Police officers on Scotland’s railways are to be given Tasers to increase security on the network.
British Transport Police (BTP) said a “proportionate” number of specially trained officers would be equipped with the device.
The force cited an incident at Leytonstone station in east London in December where police used a Taser on a man who slashed a stranger, stopping him from harming further passengers.
However, the decision puts the BTP at odds with Police Scotland, which allows only firearms officers to carry Tasers.
The Scottish Government intends to integrate BTP into Police Scotland, despite concerns being raised that it will undermine policing on the railways.
Alun Thomas, temporary assistant chief constable of the BTP, said: “This decision is not based on specific intelligence of any criminal behaviour or imminent threat, but will allow us the option to deploy Taser devices where, in the course of their duty, an officer needs to protect the public or themselves by using force.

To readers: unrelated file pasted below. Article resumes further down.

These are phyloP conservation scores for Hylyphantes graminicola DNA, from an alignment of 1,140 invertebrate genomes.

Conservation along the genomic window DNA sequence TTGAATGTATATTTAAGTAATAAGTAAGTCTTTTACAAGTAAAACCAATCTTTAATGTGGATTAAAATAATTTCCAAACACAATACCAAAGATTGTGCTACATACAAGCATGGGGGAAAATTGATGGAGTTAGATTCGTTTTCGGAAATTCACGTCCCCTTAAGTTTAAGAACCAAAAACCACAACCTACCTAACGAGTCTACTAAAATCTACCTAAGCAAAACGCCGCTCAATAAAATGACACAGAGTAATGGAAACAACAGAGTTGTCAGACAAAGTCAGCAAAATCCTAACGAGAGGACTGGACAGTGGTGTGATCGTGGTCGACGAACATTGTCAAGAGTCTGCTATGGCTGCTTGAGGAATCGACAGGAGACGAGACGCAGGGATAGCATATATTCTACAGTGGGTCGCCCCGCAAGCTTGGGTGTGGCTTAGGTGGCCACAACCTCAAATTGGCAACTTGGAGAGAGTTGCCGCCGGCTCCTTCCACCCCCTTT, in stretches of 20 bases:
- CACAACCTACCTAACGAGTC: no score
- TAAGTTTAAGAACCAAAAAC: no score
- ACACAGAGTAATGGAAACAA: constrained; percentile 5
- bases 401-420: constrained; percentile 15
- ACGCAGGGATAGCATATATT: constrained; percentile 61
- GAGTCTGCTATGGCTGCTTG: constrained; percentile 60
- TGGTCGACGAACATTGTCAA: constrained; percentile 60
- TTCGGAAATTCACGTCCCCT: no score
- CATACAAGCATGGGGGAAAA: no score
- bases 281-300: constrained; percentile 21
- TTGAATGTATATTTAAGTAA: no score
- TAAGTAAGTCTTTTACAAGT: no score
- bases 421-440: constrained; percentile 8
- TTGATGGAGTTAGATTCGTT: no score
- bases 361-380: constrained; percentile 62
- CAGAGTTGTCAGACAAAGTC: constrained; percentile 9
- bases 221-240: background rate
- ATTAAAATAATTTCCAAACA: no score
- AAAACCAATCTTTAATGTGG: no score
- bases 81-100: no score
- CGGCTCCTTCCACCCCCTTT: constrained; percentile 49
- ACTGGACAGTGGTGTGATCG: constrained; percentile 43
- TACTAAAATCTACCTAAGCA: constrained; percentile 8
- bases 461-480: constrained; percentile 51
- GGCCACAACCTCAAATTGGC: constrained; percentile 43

“The current threat to the UK from international terrorism remains ‘severe’, meaning an attack is highly likely.
“Recent terrorist attacks across the world are a stark reminder that the threat from terrorism is a genuine risk and it is important that we keep our security measures and operational tactics under constant review.”
Last year, the Scottish Police Federation, which represents rank and file officers in Police Scotland, called for Tasers to be kept in every patrol car.
Unlike in England and Wales where officers are routinely armed with Tasers, fewer than 300 armed police officers in Scotland carry the stun gun.
While Tasers were fired 1,730 times by police in England and Wales in 2015, the figure for Scotland was just two.
Lib Dem justice spokesman Liam McArthur said: “The decision to equip officers with Tasers is not one that should be taken lightly. As with the deployment of armed police officers, we must have robust reassurances that their use will be proportionate to the threat level.
“Security and safety are vitally important, but so too are our rights as citizens. The BTP may be justified in taking this decision, but the public will need to have confidence that the way in which it is implemented and its effects are being very closely monitored over the months ahead. This is something the parliament’s justice committee will no doubt wish to do.”